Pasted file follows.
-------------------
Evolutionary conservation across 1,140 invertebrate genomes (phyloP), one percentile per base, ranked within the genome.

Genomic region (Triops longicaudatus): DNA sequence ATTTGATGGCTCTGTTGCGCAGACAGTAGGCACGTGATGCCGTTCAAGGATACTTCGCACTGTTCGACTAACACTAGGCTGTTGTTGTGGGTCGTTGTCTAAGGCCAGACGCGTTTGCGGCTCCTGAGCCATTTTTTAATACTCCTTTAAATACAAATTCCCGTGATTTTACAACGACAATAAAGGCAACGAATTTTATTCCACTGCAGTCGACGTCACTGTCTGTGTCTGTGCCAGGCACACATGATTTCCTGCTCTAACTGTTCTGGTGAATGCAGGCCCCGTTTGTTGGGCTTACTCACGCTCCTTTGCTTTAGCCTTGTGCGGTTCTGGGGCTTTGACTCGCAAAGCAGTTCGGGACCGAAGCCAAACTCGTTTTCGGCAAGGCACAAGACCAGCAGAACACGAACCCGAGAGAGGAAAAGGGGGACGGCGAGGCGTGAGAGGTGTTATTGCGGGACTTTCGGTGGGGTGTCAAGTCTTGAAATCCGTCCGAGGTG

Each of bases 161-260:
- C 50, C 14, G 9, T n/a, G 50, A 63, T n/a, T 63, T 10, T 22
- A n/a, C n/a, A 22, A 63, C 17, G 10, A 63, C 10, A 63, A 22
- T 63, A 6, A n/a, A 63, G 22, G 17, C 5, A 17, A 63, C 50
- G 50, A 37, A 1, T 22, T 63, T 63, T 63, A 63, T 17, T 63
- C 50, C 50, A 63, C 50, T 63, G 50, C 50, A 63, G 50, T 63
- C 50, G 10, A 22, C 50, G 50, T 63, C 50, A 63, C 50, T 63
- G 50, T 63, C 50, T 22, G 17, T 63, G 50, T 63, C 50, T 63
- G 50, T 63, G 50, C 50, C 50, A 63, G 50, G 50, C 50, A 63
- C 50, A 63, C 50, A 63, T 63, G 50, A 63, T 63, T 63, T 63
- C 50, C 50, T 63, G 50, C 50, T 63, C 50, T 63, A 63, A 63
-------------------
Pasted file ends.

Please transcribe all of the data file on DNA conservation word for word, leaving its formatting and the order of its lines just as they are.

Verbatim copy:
Evolutionary conservation across 1,140 invertebrate genomes (phyloP), one percentile per base, ranked within the genome.

Genomic region (Triops longicaudatus): DNA sequence ATTTGATGGCTCTGTTGCGCAGACAGTAGGCACGTGATGCCGTTCAAGGATACTTCGCACTGTTCGACTAACACTAGGCTGTTGTTGTGGGTCGTTGTCTAAGGCCAGACGCGTTTGCGGCTCCTGAGCCATTTTTTAATACTCCTTTAAATACAAATTCCCGTGATTTTACAACGACAATAAAGGCAACGAATTTTATTCCACTGCAGTCGACGTCACTGTCTGTGTCTGTGCCAGGCACACATGATTTCCTGCTCTAACTGTTCTGGTGAATGCAGGCCCCGTTTGTTGGGCTTACTCACGCTCCTTTGCTTTAGCCTTGTGCGGTTCTGGGGCTTTGACTCGCAAAGCAGTTCGGGACCGAAGCCAAACTCGTTTTCGGCAAGGCACAAGACCAGCAGAACACGAACCCGAGAGAGGAAAAGGGGGACGGCGAGGCGTGAGAGGTGTTATTGCGGGACTTTCGGTGGGGTGTCAAGTCTTGAAATCCGTCCGAGGTG

Each of bases 161-260:
- C 50, C 14, G 9, T n/a, G 50, A 63, T n/a, T 63, T 10, T 22
- A n/a, C n/a, A 22, A 63, C 17, G 10, A 63, C 10, A 63, A 22
- T 63, A 6, A n/a, A 63, G 22, G 17, C 5, A 17, A 63, C 50
- G 50, A 37, A 1, T 22, T 63, T 63, T 63, A 63, T 17, T 63
- C 50, C 50, A 63, C 50, T 63, G 50, C 50, A 63, G 50, T 63
- C 50, G 10, A 22, C 50, G 50, T 63, C 50, A 63, C 50, T 63
- G 50, T 63, C 50, T 22, G 17, T 63, G 50, T 63, C 50, T 63
- G 50, T 63, G 50, C 50, C 50, A 63, G 50, G 50, C 50, A 63
- C 50, A 63, C 50, A 63, T 63, G 50, A 63, T 63, T 63, T 63
- C 50, C 50, T 63, G 50, C 50, T 63, C 50, T 63, A 63, A 63